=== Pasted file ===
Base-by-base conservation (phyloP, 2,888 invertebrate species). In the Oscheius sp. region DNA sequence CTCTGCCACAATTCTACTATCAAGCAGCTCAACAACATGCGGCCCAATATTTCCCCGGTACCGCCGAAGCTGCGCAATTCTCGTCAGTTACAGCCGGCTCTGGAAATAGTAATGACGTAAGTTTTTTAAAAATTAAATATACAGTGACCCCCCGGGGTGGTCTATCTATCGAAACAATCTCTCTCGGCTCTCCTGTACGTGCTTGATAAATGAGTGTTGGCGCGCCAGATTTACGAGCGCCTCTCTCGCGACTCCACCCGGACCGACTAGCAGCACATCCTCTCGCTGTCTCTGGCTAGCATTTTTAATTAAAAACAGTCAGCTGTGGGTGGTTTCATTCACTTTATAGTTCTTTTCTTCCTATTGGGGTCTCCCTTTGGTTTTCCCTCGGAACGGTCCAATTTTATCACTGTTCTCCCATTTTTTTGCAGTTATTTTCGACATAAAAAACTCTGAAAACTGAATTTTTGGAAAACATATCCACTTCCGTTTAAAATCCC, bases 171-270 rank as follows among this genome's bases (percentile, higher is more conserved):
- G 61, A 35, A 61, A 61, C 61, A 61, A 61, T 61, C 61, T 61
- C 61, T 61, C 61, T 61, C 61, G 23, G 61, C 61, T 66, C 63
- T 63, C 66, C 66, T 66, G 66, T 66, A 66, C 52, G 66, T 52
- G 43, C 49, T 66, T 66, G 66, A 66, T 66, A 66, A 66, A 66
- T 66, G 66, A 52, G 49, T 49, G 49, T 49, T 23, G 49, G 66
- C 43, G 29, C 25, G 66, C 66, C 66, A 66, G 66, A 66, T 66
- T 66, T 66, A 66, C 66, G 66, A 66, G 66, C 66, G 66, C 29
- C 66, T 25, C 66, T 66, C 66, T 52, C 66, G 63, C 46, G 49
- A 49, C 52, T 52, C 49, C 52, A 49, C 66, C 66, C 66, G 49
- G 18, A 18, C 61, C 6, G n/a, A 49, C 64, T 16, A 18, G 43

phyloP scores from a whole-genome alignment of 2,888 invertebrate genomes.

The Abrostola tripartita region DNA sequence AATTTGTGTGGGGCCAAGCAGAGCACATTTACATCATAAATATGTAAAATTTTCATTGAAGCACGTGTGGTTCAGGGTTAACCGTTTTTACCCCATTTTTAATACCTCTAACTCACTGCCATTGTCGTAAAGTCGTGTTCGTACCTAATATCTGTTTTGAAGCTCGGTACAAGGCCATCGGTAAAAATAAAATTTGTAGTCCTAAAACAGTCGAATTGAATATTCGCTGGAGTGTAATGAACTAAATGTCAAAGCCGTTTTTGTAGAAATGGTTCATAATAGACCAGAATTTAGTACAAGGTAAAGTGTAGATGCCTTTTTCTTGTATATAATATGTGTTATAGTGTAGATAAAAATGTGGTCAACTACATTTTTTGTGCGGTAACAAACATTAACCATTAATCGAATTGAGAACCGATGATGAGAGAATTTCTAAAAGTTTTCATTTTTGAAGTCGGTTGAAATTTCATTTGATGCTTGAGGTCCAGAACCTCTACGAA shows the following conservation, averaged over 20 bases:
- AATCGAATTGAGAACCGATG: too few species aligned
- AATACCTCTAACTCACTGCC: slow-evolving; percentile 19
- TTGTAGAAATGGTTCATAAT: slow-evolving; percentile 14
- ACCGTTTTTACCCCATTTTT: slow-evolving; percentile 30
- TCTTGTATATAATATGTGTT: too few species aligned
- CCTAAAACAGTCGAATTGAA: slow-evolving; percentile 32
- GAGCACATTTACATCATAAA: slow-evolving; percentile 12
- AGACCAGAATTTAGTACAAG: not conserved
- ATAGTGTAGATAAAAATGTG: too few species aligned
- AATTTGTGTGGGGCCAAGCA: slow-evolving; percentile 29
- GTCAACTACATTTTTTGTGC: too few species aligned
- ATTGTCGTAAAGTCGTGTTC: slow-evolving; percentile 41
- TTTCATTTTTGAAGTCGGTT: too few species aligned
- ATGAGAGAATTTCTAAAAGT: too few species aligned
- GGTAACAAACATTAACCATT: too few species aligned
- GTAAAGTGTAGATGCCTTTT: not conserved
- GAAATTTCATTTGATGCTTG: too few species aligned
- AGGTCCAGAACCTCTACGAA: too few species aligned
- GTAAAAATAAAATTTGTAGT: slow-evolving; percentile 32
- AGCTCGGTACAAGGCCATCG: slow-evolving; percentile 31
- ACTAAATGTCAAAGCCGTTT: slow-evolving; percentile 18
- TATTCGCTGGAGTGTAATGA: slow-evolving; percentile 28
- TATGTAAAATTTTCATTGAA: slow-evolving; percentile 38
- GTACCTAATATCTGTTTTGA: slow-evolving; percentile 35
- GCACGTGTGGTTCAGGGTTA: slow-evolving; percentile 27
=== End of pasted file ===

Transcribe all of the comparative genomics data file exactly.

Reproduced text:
Base-by-base conservation (phyloP, 2,888 invertebrate species). In the Oscheius sp. region DNA sequence CTCTGCCACAATTCTACTATCAAGCAGCTCAACAACATGCGGCCCAATATTTCCCCGGTACCGCCGAAGCTGCGCAATTCTCGTCAGTTACAGCCGGCTCTGGAAATAGTAATGACGTAAGTTTTTTAAAAATTAAATATACAGTGACCCCCCGGGGTGGTCTATCTATCGAAACAATCTCTCTCGGCTCTCCTGTACGTGCTTGATAAATGAGTGTTGGCGCGCCAGATTTACGAGCGCCTCTCTCGCGACTCCACCCGGACCGACTAGCAGCACATCCTCTCGCTGTCTCTGGCTAGCATTTTTAATTAAAAACAGTCAGCTGTGGGTGGTTTCATTCACTTTATAGTTCTTTTCTTCCTATTGGGGTCTCCCTTTGGTTTTCCCTCGGAACGGTCCAATTTTATCACTGTTCTCCCATTTTTTTGCAGTTATTTTCGACATAAAAAACTCTGAAAACTGAATTTTTGGAAAACATATCCACTTCCGTTTAAAATCCC, bases 171-270 rank as follows among this genome's bases (percentile, higher is more conserved):
- G 61, A 35, A 61, A 61, C 61, A 61, A 61, T 61, C 61, T 61
- C 61, T 61, C 61, T 61, C 61, G 23, G 61, C 61, T 66, C 63
- T 63, C 66, C 66, T 66, G 66, T 66, A 66, C 52, G 66, T 52
- G 43, C 49, T 66, T 66, G 66, A 66, T 66, A 66, A 66, A 66
- T 66, G 66, A 52, G 49, T 49, G 49, T 49, T 23, G 49, G 66
- C 43, G 29, C 25, G 66, C 66, C 66, A 66, G 66, A 66, T 66
- T 66, T 66, A 66, C 66, G 66, A 66, G 66, C 66, G 66, C 29
- C 66, T 25, C 66, T 66, C 66, T 52, C 66, G 63, C 46, G 49
- A 49, C 52, T 52, C 49, C 52, A 49, C 66, C 66, C 66, G 49
- G 18, A 18, C 61, C 6, G n/a, A 49, C 64, T 16, A 18, G 43

phyloP scores from a whole-genome alignment of 2,888 invertebrate genomes.

The Abrostola tripartita region DNA sequence AATTTGTGTGGGGCCAAGCAGAGCACATTTACATCATAAATATGTAAAATTTTCATTGAAGCACGTGTGGTTCAGGGTTAACCGTTTTTACCCCATTTTTAATACCTCTAACTCACTGCCATTGTCGTAAAGTCGTGTTCGTACCTAATATCTGTTTTGAAGCTCGGTACAAGGCCATCGGTAAAAATAAAATTTGTAGTCCTAAAACAGTCGAATTGAATATTCGCTGGAGTGTAATGAACTAAATGTCAAAGCCGTTTTTGTAGAAATGGTTCATAATAGACCAGAATTTAGTACAAGGTAAAGTGTAGATGCCTTTTTCTTGTATATAATATGTGTTATAGTGTAGATAAAAATGTGGTCAACTACATTTTTTGTGCGGTAACAAACATTAACCATTAATCGAATTGAGAACCGATGATGAGAGAATTTCTAAAAGTTTTCATTTTTGAAGTCGGTTGAAATTTCATTTGATGCTTGAGGTCCAGAACCTCTACGAA shows the following conservation, averaged over 20 bases:
- AATCGAATTGAGAACCGATG: too few species aligned
- AATACCTCTAACTCACTGCC: slow-evolving; percentile 19
- TTGTAGAAATGGTTCATAAT: slow-evolving; percentile 14
- ACCGTTTTTACCCCATTTTT: slow-evolving; percentile 30
- TCTTGTATATAATATGTGTT: too few species aligned
- CCTAAAACAGTCGAATTGAA: slow-evolving; percentile 32
- GAGCACATTTACATCATAAA: slow-evolving; percentile 12
- AGACCAGAATTTAGTACAAG: not conserved
- ATAGTGTAGATAAAAATGTG: too few species aligned
- AATTTGTGTGGGGCCAAGCA: slow-evolving; percentile 29
- GTCAACTACATTTTTTGTGC: too few species aligned
- ATTGTCGTAAAGTCGTGTTC: slow-evolving; percentile 41
- TTTCATTTTTGAAGTCGGTT: too few species aligned
- ATGAGAGAATTTCTAAAAGT: too few species aligned
- GGTAACAAACATTAACCATT: too few species aligned
- GTAAAGTGTAGATGCCTTTT: not conserved
- GAAATTTCATTTGATGCTTG: too few species aligned
- AGGTCCAGAACCTCTACGAA: too few species aligned
- GTAAAAATAAAATTTGTAGT: slow-evolving; percentile 32
- AGCTCGGTACAAGGCCATCG: slow-evolving; percentile 31
- ACTAAATGTCAAAGCCGTTT: slow-evolving; percentile 18
- TATTCGCTGGAGTGTAATGA: slow-evolving; percentile 28
- TATGTAAAATTTTCATTGAA: slow-evolving; percentile 38
- GTACCTAATATCTGTTTTGA: slow-evolving; percentile 35
- GCACGTGTGGTTCAGGGTTA: slow-evolving; percentile 27